Workplace NDA Review: CIPD Responds
The professional body has reacted to government proposals to change the way non-disclosure agreements are used in the workplace.
The UK government has unveiled its overhaul of Non Disclosure Agreements (NDAs), and the way they will function in future. The new legislation will seek to prevent the misuse of NDAs in a minority of cases.
NDAs form a legitimate part of operations for many businesses and organisations. They protect sensitive information regarding business objectives, research and development. But a small minority of unscrupulous enterprise owners have used NDAs as a way to silence whistleblowers or prevent the reporting of illegal activity.
The new set of laws will safeguard employees’ rights while preventing abuse. Business Minister Kelly Tolhurst has published plans to prevent companies from using NDAs in a way that will stop the reporting of crimes. Under new rules, victims or witnesses to workplace illegality will not be in breach of a NDA if they make a police report.
However, the Chartered Institute of Personnel and Development has issued a statement in response to the changes. While broadly supportive, the organisation suggests the rules changes seek only to tackle the symptoms – not the causes – of workplace harassment.
Writing for Onrec this week, The CIPD head of public policy, Ben Wilmott, said:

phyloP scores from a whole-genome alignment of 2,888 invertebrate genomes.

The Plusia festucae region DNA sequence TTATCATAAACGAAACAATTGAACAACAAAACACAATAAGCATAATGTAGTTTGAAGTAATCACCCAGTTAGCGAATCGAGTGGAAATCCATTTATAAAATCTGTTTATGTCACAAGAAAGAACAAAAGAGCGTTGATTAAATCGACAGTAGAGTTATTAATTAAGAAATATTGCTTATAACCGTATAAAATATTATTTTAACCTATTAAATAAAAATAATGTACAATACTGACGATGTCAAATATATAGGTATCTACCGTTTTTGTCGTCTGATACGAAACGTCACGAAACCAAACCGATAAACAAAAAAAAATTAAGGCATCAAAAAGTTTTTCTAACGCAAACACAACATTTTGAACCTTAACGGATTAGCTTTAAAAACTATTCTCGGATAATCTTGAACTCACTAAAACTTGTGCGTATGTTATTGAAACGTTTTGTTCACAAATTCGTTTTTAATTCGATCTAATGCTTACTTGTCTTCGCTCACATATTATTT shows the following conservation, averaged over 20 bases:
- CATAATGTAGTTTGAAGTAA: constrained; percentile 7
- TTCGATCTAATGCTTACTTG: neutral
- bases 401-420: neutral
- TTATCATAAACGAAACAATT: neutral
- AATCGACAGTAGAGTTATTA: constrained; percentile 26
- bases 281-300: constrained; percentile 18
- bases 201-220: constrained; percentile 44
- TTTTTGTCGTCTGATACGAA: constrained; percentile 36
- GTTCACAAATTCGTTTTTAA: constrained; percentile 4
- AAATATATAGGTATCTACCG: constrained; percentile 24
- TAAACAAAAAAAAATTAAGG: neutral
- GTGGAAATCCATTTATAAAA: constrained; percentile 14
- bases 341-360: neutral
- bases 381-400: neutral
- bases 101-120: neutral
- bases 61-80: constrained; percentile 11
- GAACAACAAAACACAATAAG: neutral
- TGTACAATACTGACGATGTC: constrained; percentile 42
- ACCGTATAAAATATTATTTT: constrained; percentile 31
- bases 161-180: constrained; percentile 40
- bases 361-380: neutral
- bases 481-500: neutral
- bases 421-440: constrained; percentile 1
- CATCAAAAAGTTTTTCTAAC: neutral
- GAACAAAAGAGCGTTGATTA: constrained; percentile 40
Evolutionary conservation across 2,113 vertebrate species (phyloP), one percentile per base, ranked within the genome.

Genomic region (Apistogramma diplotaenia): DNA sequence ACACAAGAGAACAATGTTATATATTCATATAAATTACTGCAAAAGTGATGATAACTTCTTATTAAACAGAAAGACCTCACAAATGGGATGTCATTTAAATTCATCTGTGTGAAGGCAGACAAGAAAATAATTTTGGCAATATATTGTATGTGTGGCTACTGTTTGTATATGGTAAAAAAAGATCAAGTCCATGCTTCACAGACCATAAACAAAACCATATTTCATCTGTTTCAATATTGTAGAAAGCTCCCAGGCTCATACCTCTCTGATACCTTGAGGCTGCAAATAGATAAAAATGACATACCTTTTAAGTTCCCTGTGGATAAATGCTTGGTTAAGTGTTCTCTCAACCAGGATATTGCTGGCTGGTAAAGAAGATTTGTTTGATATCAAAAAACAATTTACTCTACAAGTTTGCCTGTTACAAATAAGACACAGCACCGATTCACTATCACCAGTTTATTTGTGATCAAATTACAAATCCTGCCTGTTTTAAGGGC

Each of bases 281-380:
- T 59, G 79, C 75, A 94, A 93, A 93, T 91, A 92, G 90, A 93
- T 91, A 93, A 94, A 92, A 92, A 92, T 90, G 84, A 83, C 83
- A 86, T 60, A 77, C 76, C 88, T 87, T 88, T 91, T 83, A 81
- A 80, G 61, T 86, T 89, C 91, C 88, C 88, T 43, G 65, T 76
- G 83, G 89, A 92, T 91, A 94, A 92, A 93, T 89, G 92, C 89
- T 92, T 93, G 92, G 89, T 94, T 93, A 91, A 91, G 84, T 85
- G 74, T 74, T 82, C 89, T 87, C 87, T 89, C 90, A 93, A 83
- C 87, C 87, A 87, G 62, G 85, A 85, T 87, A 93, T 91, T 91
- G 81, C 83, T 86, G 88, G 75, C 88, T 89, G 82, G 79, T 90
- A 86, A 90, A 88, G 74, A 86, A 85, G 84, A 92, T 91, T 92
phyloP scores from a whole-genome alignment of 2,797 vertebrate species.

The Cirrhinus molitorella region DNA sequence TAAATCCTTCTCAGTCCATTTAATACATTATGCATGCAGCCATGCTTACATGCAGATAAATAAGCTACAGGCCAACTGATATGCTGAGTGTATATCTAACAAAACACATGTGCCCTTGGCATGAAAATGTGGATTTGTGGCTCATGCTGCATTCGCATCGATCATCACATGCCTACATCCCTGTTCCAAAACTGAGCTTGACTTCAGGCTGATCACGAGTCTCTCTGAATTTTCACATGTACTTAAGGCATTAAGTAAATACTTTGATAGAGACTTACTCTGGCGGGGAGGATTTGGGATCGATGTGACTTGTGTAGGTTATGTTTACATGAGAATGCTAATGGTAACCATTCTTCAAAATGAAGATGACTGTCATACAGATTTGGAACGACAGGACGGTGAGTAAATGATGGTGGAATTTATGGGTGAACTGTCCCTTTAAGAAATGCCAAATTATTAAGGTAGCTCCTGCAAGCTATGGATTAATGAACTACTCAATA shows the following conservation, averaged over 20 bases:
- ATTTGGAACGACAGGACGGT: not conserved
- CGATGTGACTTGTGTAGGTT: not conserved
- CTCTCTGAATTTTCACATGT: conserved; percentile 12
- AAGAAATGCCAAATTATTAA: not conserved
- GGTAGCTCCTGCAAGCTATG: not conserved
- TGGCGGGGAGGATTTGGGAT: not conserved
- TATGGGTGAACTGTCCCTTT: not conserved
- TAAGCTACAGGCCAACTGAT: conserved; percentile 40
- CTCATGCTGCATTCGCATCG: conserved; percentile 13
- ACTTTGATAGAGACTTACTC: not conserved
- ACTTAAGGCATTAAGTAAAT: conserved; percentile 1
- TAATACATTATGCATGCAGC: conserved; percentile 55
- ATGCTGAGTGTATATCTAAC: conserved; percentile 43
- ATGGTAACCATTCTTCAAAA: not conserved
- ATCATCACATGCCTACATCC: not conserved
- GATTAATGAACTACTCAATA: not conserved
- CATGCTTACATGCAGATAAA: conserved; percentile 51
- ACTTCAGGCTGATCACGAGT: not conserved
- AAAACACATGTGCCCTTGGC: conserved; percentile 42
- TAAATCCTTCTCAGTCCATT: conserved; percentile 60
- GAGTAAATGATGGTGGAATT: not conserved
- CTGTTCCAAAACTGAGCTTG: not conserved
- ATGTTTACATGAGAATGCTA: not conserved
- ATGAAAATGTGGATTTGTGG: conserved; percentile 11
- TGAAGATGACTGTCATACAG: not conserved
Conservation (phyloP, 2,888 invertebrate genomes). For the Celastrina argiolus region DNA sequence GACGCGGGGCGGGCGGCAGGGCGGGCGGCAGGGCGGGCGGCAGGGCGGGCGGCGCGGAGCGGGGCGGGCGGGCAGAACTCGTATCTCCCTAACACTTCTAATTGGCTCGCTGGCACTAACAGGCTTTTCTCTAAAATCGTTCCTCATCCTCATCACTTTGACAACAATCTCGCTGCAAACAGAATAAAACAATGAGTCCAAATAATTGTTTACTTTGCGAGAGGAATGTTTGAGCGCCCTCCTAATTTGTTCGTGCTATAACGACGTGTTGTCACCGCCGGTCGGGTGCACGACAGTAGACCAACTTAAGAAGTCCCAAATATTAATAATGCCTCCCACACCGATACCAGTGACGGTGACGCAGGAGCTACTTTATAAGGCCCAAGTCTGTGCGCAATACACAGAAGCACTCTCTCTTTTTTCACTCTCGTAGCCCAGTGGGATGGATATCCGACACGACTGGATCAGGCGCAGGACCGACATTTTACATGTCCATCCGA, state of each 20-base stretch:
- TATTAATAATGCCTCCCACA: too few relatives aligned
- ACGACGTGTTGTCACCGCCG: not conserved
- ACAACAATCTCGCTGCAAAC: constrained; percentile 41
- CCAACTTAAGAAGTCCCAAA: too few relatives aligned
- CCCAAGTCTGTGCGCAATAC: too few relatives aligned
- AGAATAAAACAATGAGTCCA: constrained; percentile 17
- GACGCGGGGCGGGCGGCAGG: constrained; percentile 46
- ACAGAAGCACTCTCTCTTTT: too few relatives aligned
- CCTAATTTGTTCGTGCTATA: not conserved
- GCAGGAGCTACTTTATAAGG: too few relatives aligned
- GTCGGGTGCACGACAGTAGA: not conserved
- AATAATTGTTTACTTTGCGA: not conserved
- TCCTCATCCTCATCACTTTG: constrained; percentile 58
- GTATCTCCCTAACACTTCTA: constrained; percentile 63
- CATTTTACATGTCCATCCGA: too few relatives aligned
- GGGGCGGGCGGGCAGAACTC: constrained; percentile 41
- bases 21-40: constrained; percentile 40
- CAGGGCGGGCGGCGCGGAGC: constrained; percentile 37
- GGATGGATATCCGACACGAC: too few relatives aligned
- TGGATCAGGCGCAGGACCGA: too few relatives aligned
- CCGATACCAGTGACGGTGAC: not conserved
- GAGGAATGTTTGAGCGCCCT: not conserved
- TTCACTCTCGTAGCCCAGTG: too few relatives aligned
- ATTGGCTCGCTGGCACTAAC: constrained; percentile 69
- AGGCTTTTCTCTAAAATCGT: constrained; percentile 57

“We welcome the Government’s plans to tackle the minority of cases where NDAs are used unethically to potentially prevent victims of alleged harassment or discrimination from speaking out about their experience. We particularly welcome plans to make clear the limitations of a confidentiality clause so individuals signing them fully understand their rights. Proposals to ensure that individuals signing NDAs will get independent legal advice on the limitations of a confidentiality clause are also a positive step.”
“However, changes to the law alone will not help to prevent harassment and discrimination from occurring in the first place. There needs to be far greater recognition in some organisations that their culture has to change. This change starts with leaders and managers role-modelling the right behaviours and a greater focus on boosting diversity and inclusion.”
Mr Willmott’s concerns highlight a blind-spot in current regulation. Without appropriate support mechanisms to protect vulnerable or victimised workers, the updated NDA rules may fall short of their objectives. When it comes to tackling the wider issue of workplace harassment, it is clear that broad cultural changes may be required within offending firms.